We are almost always buying, sometimes avidly, sometimes less so. Sporadically we have to stop, chew & swallow a mountain of books we have acquired all at once (see ‘avidly’, above). Unless you happen to find us in one of our post-binge-buying stupors, here are some selling guidelines:
PART ONE: The No-go’s
The resale value of most books has, sadly, gone to zero. The world is choking on its copies of ‘The Girl with The Pearl Earring’ and ‘The Da Vinci Code’ and ‘It Takes a Village”. Very little that has issued from the big, commercial presses these last 20 years is still of interest to anyone (see exceptions below), especially if it sold well at the time.
We have an abiding disdain for the practical. Nearly any book that helps you become a better, happier, wealthier human being is anathema to us. Even worse than the practical is the general. Broad overviews of, say, WWII or Tuscany or the French Impressionist, are tough sells.
Lastly, and most obviously, books that contain information that is either out of date or obtainable on the internet are dead in the water.
PART TWO: The Always and Near-Always Want List
a) 20th Century poetry, especially Objectivist, New York School, Black Mountain or L-A-N-G-U-A-G-E related. Basically anything experimental, or else just plain good.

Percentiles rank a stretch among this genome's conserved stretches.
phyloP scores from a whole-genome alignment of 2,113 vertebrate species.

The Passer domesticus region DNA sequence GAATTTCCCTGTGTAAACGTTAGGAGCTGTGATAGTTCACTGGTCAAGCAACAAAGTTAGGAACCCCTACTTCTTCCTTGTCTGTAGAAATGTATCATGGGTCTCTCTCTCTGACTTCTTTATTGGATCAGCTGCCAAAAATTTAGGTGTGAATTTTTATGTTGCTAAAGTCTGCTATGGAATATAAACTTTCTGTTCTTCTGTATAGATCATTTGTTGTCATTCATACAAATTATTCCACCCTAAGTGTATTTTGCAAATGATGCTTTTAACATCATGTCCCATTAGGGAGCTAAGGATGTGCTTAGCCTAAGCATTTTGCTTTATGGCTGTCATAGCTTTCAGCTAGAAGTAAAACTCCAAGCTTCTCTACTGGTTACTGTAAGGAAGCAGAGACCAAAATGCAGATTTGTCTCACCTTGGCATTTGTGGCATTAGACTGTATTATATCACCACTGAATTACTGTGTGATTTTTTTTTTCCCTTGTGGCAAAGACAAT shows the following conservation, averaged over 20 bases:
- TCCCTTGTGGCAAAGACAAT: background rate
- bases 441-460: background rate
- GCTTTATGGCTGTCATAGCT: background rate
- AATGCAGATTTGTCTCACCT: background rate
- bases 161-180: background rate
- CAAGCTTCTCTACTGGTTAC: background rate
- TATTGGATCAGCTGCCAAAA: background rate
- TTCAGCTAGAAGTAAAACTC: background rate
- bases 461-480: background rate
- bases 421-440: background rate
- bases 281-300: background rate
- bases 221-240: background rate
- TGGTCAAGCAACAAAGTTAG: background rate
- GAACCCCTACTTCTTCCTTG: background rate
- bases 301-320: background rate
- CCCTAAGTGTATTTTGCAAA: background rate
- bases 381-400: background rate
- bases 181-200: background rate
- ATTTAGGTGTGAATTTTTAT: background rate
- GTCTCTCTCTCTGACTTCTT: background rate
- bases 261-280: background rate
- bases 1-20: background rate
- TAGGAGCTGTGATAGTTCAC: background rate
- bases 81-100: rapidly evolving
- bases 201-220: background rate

b) Western philosophy and cultural theory
c) Books on the occult and esoteric religious traditions. We have a lot of aspiring alchemists to please.
d) Literature as follows: literary first editions, especially pre-1980; handsome editions of the classics; literature in translation; almost anything related to the Beats; science fiction; revolving roster of en vogue Brits and Americans.
e) Physics and mathematics; editions new or old of landmark works in all sciences.
f) Art/Photography, esp. monographs. Limited editions and artist’s books are also nice.
g) Greek and Roman classics; military history, esp. of pre-20th century conflicts; Western New England; Great Awakening; Colonial US history. (Why are they all under ‘g’? I don’t know.)
h) Books about Medieval and Renaissance history, culture, cooking, science, philosophy or religion. Everything but the lit.
i) raising chickens; keeping bees.
PART THREE: Usually
a) Renaissance and medieval literature. This area has been demoted from ‘always’ , but is still potentially of interest, especially Dante.
b) Psychology: classics works, Jungians, British psychoanalysts, Reich. Theory over practice.
c) Music (all genres and epochs); Asia and the Near East; a lot of academic world history; cooking; children’s; travel and exploration; theology; scholarly books on the bible; mythology.
PART FOUR: Occasionally:
a) Literary criticism and secondary literature generally. The more recent the better here.
b) Political science, esp. Marxism, communes and utopias.
c) Recent academic works in the other social sciences.
d) Detective fiction
On average, we pay a third of the retail price in cash; less for marginal and run-of-the-mill material; more for books that strike us as particularly cool or rare. We generally offer a third more in store credit than in cash. We will travel almost anywhere, if the books are good and/or plentiful enough.